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### Re: How to print/draw a network graph

 on Jun 29, 2006 at 05:59 UTC ( #558224=note: print w/replies, xml ) Need Help??

in reply to How to print/draw a network graph

I don't know whether you need an ASCII-art representation or an image, but for this job, GraphViz springs instantly to mind for me. Its raison d'être is to layout graphs, and there's a lot of research that's gone into it. It does its job very well.

If you'd rather do something by hand, then as a first step here is how you "rank" the vertices to get a nice attractive flow graph for a DAG:

• The vertices that have no incoming edges (the "sources"), get rank = 0.
• All other vertices get rank 1+max{rank(u)}, where the max is over all predecessors u.
You can compute the ranks by doing a kind of breadth-first search from the source vertices (it's easy to check whether a vertex is a source). Set them as rank=0, then repeatedly set the outgoing neighbors of all the rank-i vertices as the rank-(i+1) vertices. Note that you may end up setting a vertex's rank several times. And if there's a cycle, you never halt.

Now if you lay out the vertices in columns so that the i-th column contains the rank-i vertices, then when you draw in the edges, they will all go from left to right (it's easy to see this from the definition of rank). It should look very pretty.

This is essentially what GraphViz (dot engine) does anyway, at least as a first step according to its description on the main GraphViz page. It also has smart ways to arrange the vertices within each column, to minimize the number of edge crossings and other Ugly Things. And it will do something sensible when there are cycles. And it allows you to override and tweak everything of course.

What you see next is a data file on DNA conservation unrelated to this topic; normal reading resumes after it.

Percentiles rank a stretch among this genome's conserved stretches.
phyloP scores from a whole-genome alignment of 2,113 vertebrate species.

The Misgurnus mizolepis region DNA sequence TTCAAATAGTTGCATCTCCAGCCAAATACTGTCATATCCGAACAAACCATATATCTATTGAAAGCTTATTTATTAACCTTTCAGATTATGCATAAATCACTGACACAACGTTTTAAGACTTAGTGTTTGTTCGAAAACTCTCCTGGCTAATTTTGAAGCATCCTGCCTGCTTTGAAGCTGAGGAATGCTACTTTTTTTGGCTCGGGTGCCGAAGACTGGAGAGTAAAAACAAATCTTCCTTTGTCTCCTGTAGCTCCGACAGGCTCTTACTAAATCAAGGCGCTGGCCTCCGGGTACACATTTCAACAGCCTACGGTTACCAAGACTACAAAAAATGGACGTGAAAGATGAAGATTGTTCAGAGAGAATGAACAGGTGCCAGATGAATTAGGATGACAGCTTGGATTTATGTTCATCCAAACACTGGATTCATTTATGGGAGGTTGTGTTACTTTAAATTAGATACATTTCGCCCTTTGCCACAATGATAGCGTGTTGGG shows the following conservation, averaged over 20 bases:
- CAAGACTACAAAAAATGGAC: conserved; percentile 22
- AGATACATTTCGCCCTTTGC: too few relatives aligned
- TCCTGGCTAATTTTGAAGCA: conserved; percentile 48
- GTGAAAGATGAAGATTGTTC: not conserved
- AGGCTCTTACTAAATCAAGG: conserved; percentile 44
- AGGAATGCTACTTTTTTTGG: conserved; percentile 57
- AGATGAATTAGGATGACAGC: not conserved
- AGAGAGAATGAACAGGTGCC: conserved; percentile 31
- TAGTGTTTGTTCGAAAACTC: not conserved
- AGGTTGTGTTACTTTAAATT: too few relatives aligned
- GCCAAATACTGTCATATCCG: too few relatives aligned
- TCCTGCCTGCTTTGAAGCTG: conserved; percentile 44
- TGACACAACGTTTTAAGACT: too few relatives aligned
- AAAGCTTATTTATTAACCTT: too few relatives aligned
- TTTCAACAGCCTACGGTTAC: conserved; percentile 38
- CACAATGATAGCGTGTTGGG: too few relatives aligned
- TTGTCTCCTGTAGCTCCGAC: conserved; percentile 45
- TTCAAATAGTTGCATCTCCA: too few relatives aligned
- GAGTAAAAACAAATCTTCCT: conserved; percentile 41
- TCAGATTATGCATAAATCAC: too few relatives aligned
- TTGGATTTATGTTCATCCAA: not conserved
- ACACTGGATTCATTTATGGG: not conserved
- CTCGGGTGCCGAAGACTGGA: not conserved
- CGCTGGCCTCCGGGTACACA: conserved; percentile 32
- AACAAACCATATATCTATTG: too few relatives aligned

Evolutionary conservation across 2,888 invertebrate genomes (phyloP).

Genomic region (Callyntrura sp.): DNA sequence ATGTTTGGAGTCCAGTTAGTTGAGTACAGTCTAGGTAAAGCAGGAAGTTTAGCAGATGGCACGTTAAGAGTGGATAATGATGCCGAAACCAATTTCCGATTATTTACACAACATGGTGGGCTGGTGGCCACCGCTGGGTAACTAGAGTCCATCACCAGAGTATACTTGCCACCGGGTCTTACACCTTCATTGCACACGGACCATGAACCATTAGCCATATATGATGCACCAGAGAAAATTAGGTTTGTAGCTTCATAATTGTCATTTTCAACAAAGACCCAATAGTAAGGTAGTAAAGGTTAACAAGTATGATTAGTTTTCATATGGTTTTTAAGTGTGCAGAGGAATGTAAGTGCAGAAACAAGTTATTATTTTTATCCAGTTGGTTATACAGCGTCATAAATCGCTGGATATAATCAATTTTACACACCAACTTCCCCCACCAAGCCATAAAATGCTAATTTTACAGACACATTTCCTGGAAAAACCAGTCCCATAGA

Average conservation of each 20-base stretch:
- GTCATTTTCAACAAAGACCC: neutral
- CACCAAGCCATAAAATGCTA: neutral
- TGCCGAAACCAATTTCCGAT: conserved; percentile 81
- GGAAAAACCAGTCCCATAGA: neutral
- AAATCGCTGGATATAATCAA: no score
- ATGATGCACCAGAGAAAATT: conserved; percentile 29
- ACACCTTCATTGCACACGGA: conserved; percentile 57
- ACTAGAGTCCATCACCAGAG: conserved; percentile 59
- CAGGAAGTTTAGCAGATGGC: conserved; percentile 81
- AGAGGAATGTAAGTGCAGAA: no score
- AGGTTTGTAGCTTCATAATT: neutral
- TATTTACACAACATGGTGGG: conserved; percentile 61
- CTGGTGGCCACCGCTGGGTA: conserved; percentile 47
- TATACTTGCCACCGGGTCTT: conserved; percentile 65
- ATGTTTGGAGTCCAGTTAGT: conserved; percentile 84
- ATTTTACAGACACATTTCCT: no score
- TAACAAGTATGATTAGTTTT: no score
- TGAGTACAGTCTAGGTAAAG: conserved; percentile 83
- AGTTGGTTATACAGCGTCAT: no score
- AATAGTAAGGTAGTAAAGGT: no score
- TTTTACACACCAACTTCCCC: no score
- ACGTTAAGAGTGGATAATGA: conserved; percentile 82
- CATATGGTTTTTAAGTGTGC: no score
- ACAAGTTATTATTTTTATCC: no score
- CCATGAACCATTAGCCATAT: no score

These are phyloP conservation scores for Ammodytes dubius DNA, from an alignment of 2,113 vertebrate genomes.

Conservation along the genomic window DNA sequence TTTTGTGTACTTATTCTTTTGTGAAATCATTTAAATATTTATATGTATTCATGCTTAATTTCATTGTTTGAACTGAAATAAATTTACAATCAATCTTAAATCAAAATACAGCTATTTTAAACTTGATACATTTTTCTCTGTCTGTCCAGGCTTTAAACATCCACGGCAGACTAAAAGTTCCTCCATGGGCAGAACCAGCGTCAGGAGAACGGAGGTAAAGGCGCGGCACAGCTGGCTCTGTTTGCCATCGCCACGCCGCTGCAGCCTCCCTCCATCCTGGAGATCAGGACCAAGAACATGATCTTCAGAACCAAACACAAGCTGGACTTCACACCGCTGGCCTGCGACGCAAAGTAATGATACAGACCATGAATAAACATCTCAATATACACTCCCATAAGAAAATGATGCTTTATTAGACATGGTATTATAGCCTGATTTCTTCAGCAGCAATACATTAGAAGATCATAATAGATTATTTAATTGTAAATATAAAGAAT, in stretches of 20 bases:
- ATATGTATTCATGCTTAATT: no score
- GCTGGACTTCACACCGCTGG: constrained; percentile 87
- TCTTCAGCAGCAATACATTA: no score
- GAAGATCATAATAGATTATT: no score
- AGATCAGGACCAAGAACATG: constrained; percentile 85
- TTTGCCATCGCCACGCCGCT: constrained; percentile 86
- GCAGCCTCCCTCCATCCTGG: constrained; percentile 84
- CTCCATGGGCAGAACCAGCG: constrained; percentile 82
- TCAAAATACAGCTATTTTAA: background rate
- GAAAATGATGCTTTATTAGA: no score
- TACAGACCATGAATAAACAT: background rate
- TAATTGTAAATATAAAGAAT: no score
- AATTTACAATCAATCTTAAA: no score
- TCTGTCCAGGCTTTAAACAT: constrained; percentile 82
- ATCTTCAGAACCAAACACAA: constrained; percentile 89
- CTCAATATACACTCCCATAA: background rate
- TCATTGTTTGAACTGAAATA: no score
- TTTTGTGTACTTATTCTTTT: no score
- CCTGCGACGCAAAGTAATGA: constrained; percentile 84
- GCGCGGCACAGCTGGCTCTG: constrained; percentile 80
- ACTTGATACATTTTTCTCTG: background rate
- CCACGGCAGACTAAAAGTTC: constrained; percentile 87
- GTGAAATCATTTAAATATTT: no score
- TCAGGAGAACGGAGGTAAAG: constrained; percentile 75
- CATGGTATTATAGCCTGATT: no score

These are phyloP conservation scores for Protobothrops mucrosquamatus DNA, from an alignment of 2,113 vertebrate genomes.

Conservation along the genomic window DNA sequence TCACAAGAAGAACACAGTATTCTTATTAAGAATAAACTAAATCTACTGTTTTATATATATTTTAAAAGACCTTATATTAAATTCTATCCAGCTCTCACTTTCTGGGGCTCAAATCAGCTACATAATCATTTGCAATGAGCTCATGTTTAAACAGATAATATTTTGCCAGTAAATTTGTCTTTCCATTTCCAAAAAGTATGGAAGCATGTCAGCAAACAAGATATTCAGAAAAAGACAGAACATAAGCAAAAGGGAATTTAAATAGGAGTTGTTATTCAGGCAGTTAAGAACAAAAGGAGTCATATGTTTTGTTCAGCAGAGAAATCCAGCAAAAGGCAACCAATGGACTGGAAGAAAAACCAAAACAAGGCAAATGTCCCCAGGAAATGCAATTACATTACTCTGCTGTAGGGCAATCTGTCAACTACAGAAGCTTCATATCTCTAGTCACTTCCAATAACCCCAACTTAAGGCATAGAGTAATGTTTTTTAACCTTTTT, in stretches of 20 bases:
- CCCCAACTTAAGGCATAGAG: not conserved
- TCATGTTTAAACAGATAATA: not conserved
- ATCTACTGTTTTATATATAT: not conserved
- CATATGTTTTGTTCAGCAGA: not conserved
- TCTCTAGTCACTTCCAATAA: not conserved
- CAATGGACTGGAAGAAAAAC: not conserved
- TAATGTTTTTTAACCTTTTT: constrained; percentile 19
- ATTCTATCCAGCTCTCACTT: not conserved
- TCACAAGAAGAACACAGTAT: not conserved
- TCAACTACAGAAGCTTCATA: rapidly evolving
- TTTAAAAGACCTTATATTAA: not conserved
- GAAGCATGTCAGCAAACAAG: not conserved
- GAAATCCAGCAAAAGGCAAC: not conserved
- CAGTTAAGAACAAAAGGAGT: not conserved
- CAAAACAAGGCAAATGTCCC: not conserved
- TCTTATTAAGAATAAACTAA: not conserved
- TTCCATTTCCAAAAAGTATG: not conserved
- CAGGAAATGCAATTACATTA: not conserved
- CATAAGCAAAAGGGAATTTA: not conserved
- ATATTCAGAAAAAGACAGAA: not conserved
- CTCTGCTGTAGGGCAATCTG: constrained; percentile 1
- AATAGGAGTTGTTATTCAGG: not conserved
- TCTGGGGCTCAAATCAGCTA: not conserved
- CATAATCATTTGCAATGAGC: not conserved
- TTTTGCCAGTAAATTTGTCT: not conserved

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Re^2: How to print/draw a network graph
by GrandFather (Saint) on Jun 30, 2006 at 02:21 UTC

Following a little egging on and a simple example from blokhead (my thanks for that!) the following code generates the graph I was after. Note that this code uses dot from GraphViz.

```use warnings;
use strict;

my @lines = <DATA>;
my @splitLines = map {[/'(....)'..([-\d]*)\) -> '?(....)'?..([-\d]*)/]
+} @lines;
my \$graphStr = <<GRAPH;
digraph G {
graph [rankdir=LR];
node [shape=rect];

GRAPH

\$graphStr .= "  \$_->[0]\$_->[1] -> \$_->[2]\$_->[3]\n" for @splitLines;
\$graphStr =~ s/-(?!>)/_/g;
\$graphStr .= "}\n";

open outFile, '>', 'graph.dot';
print outFile \$graphStr;
close outFile;
`dot -Tpng -ograph.png graph.dot`;

__DATA__
'TAvi' (-37) -> 'TDMk' (-32)
'TAvi' (-38) -> 'TMrk' (-34)
'TDMk' (-32) -> xfer (-12)
'TDif' (-7) -> xfer (-11)
'TDif' (-8) -> 'TMCF' (-35)
'TDig' (-27) -> 'TSpN' (-33)
'TLCI' (-36) -> 'TAvi' (-37)
'TMCF' (-35) -> 'TLCI' (-36)
'TMrk' (-34) -> xfer (-28)
'TSpN' (-33) -> 'TAvi' (-38)
'TSpN' (-33) -> 'TDMk' (-32)
'TSpN' (-33) -> 'TMCF' (-35)

DWIM is Perl's answer to Gödel
Re^2: How to print/draw a network graph
by GrandFather (Saint) on Jun 29, 2006 at 09:31 UTC

Thanks for that. GraphViz is probably over kill, at least in the sense of how much work may be required getting up to speed with it, for this task.

However your analysis of an algorythm is along the lines that I'd been thrashing around and gives me enough confidence to have another go. I was reluctant to do all the backtracking and fixups that seemed to be required and spent a lot of time trying to find a more direct approach. I'll post the code when I get it sorted out.

DWIM is Perl's answer to Gödel

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